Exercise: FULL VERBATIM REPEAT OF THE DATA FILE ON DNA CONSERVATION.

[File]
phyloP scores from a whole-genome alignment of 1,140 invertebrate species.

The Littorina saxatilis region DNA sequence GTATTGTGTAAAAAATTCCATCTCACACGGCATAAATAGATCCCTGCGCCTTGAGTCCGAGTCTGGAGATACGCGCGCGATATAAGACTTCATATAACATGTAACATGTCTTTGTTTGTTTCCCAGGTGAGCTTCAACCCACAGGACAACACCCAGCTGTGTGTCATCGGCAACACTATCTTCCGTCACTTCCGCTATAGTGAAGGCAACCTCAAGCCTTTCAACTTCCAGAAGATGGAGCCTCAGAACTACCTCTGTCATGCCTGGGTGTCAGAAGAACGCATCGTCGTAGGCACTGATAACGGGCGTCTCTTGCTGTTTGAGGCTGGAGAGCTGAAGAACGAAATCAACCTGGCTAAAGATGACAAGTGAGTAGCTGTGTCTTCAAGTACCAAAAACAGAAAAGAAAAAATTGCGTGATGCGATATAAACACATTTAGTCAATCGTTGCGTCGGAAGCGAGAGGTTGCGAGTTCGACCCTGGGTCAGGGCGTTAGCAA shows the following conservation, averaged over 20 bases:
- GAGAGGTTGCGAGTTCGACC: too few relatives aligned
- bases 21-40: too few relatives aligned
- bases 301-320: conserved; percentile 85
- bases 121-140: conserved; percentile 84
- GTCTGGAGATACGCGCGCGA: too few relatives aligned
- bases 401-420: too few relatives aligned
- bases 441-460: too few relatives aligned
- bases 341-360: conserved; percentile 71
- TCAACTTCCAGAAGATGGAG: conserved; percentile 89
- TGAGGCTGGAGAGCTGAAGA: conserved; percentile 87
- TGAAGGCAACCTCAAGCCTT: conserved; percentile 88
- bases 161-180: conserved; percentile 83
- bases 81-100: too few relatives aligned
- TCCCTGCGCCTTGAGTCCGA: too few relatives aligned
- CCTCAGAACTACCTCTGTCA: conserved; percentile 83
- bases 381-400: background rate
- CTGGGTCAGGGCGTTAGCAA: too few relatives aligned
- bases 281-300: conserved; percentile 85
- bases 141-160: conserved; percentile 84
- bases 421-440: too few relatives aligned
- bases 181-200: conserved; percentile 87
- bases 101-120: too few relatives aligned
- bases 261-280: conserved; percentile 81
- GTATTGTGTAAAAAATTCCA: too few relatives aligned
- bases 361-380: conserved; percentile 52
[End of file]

phyloP scores from a whole-genome alignment of 1,140 invertebrate species.

The Littorina saxatilis region DNA sequence GTATTGTGTAAAAAATTCCATCTCACACGGCATAAATAGATCCCTGCGCCTTGAGTCCGAGTCTGGAGATACGCGCGCGATATAAGACTTCATATAACATGTAACATGTCTTTGTTTGTTTCCCAGGTGAGCTTCAACCCACAGGACAACACCCAGCTGTGTGTCATCGGCAACACTATCTTCCGTCACTTCCGCTATAGTGAAGGCAACCTCAAGCCTTTCAACTTCCAGAAGATGGAGCCTCAGAACTACCTCTGTCATGCCTGGGTGTCAGAAGAACGCATCGTCGTAGGCACTGATAACGGGCGTCTCTTGCTGTTTGAGGCTGGAGAGCTGAAGAACGAAATCAACCTGGCTAAAGATGACAAGTGAGTAGCTGTGTCTTCAAGTACCAAAAACAGAAAAGAAAAAATTGCGTGATGCGATATAAACACATTTAGTCAATCGTTGCGTCGGAAGCGAGAGGTTGCGAGTTCGACCCTGGGTCAGGGCGTTAGCAA shows the following conservation, averaged over 20 bases:
- GAGAGGTTGCGAGTTCGACC: too few relatives aligned
- bases 21-40: too few relatives aligned
- bases 301-320: conserved; percentile 85
- bases 121-140: conserved; percentile 84
- GTCTGGAGATACGCGCGCGA: too few relatives aligned
- bases 401-420: too few relatives aligned
- bases 441-460: too few relatives aligned
- bases 341-360: conserved; percentile 71
- TCAACTTCCAGAAGATGGAG: conserved; percentile 89
- TGAGGCTGGAGAGCTGAAGA: conserved; percentile 87
- TGAAGGCAACCTCAAGCCTT: conserved; percentile 88
- bases 161-180: conserved; percentile 83
- bases 81-100: too few relatives aligned
- TCCCTGCGCCTTGAGTCCGA: too few relatives aligned
- CCTCAGAACTACCTCTGTCA: conserved; percentile 83
- bases 381-400: background rate
- CTGGGTCAGGGCGTTAGCAA: too few relatives aligned
- bases 281-300: conserved; percentile 85
- bases 141-160: conserved; percentile 84
- bases 421-440: too few relatives aligned
- bases 181-200: conserved; percentile 87
- bases 101-120: too few relatives aligned
- bases 261-280: conserved; percentile 81
- GTATTGTGTAAAAAATTCCA: too few relatives aligned
- bases 361-380: conserved; percentile 52